I meant for this article to be short. Whoops.

In conclusion…to be continued…

Alliance Week

Recovered from Archive.org

This week has officially been dubbed: Alliance week.

America Online has allied itself with Netscape, then agreed to make Microsoft Internet Explorer the de facto browser for all AOL users come this spring. AT&T is talking with AOL as well as Compuserve who is also talking with Netscape and Microsoft. Microsoft allied itself withIntel to make Internet Audio phones a reality this year and IBM along with NEC agreed to make further use of Cyrix chips. Microsoft formed an alliance with Hallmark (No Hallmark URL??) and Intel is planning some Intel pentium pro machines.

Auuuuhhhhhhhh! (The sound of sucking in some much needed breath!) 

Remember when World War I broke out. Many historians believe it was because of too many alliances. One little country gets in a war with another little country and they call in backups. Those backups call in backups and pretty soon…The big one.

Right now it looks like this:

In the red corner weighing in at a jillion dollars, MicrosoftNBCAOL and AT&T.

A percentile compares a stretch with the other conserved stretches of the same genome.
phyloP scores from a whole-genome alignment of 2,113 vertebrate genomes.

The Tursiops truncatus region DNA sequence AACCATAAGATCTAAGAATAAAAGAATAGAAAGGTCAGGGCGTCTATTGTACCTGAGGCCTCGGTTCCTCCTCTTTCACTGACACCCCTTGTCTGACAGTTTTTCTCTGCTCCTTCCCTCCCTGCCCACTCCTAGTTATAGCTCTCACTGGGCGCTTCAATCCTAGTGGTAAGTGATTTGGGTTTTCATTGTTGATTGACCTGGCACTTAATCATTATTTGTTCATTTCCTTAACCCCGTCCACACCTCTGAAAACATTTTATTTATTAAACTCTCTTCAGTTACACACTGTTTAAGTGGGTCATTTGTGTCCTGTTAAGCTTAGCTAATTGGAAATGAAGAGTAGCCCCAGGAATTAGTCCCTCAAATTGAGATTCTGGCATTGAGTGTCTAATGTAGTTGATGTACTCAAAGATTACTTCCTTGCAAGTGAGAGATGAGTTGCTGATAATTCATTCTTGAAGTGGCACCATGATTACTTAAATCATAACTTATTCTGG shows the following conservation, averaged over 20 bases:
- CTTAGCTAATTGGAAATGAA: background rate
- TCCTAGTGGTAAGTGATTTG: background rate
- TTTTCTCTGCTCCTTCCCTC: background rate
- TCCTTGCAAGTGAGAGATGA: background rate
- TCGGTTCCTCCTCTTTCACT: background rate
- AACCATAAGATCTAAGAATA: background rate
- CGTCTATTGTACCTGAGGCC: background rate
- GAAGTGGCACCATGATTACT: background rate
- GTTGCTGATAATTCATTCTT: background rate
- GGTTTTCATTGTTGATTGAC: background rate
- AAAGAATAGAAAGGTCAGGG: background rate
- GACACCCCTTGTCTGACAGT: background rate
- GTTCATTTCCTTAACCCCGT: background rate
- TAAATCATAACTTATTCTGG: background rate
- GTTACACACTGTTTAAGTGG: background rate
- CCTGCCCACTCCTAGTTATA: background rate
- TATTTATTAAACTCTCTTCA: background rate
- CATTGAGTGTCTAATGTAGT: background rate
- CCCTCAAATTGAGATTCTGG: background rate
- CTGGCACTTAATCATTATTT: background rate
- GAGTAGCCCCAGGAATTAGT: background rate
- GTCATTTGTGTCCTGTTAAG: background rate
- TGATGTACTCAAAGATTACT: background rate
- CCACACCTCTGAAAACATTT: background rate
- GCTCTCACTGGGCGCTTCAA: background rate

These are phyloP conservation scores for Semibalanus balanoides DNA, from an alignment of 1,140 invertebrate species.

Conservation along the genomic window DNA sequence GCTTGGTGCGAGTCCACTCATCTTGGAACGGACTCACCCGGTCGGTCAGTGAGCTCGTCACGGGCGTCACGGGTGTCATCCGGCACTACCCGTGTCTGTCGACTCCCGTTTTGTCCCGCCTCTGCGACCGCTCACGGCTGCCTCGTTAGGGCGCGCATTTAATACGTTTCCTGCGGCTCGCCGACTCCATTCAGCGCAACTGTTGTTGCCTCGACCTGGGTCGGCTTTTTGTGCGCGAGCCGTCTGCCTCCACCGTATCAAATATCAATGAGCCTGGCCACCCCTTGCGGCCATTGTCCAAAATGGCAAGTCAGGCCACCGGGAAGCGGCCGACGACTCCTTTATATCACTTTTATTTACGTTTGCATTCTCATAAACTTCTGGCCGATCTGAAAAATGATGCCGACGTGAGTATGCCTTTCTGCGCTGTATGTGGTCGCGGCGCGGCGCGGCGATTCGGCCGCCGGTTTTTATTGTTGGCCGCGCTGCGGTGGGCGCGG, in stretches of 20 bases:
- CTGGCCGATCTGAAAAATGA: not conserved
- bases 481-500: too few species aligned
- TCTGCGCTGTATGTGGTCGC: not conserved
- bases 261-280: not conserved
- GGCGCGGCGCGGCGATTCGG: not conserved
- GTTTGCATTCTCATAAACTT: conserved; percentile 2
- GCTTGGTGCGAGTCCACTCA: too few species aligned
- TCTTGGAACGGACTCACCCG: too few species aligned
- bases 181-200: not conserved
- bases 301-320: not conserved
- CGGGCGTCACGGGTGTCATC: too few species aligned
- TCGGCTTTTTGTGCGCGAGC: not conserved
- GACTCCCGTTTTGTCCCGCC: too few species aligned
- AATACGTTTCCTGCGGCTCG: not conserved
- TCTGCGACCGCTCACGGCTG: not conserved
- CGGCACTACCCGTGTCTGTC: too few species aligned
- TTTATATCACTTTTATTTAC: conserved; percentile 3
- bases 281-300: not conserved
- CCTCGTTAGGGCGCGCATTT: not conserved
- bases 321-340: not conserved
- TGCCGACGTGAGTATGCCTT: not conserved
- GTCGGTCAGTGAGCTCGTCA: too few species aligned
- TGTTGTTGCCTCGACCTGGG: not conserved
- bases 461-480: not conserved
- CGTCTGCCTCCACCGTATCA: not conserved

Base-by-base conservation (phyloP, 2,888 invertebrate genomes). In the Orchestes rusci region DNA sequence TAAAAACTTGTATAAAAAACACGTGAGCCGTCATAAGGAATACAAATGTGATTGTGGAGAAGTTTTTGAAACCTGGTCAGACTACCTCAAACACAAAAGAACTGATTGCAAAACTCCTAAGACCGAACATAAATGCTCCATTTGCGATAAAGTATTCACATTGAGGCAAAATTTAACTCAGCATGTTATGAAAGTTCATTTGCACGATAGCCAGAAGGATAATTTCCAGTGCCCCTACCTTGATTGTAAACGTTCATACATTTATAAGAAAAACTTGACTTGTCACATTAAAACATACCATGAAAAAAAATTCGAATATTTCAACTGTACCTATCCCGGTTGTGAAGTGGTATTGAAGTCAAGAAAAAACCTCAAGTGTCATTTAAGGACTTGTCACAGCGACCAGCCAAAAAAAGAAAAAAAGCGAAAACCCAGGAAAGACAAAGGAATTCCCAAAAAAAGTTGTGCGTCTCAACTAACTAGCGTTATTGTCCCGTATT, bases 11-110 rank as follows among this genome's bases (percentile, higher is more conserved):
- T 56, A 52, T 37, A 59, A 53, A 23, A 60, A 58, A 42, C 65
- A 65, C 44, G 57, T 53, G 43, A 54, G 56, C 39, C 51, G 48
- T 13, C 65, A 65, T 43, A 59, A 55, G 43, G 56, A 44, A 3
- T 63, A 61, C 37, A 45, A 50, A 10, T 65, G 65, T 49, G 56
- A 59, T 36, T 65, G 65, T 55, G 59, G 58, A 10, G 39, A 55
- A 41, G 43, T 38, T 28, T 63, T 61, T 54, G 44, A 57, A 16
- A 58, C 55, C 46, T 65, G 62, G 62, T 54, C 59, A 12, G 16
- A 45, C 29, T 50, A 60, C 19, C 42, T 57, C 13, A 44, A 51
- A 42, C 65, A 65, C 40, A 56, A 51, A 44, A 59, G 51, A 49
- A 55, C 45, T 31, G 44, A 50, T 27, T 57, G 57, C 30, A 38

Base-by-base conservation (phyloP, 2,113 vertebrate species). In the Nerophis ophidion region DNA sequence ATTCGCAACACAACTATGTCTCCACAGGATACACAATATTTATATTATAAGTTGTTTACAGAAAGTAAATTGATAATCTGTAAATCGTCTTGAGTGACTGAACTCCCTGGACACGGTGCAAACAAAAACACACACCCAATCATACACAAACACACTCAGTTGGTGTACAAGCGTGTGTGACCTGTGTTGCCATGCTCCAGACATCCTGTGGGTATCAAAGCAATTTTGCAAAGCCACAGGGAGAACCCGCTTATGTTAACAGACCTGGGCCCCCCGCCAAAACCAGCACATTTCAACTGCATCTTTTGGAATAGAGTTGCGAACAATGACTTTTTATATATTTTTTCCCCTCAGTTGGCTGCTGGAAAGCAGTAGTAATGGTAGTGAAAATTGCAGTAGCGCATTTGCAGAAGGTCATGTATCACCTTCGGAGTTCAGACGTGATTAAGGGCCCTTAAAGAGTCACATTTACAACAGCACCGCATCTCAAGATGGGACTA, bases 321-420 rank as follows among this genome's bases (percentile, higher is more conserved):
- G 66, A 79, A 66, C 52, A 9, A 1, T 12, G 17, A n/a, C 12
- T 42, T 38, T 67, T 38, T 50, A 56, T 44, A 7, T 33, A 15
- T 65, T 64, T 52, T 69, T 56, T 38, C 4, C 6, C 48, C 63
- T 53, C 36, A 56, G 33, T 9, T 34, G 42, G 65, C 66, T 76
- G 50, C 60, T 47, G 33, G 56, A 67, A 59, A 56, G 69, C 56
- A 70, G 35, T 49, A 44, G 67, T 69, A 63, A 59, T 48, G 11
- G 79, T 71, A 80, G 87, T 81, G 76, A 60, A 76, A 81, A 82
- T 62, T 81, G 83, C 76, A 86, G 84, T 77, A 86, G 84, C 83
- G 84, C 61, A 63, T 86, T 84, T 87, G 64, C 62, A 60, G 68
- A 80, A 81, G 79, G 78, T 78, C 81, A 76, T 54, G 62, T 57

In the white corner, the browser champion of the worrrrrrld, Netscape, and everyone who isn’t in the red corner.

Let’s get ready to ruuuummmmmmmbbblllee! (On pay per view of course.)

Microsoft / AOL deal

Recovered from Archive.org

Well it seems final: Microsoft Internet Explorer will be the proprietary browser for the 5 million (and growing) America Online users and the next version of Windows 95 will include easy access to the online service via a desktop folder. The good news for Netscape is that this affiliation won’t hit desktops for a few months. The bad news is Microsoft is going to also release a souped up Explorer just in time for the new operating system and the new AOL software.

They say that everyone gets 15 minutes of fame. I can hear the clocks in Mountain View now. Tick Tock. Tick Tock.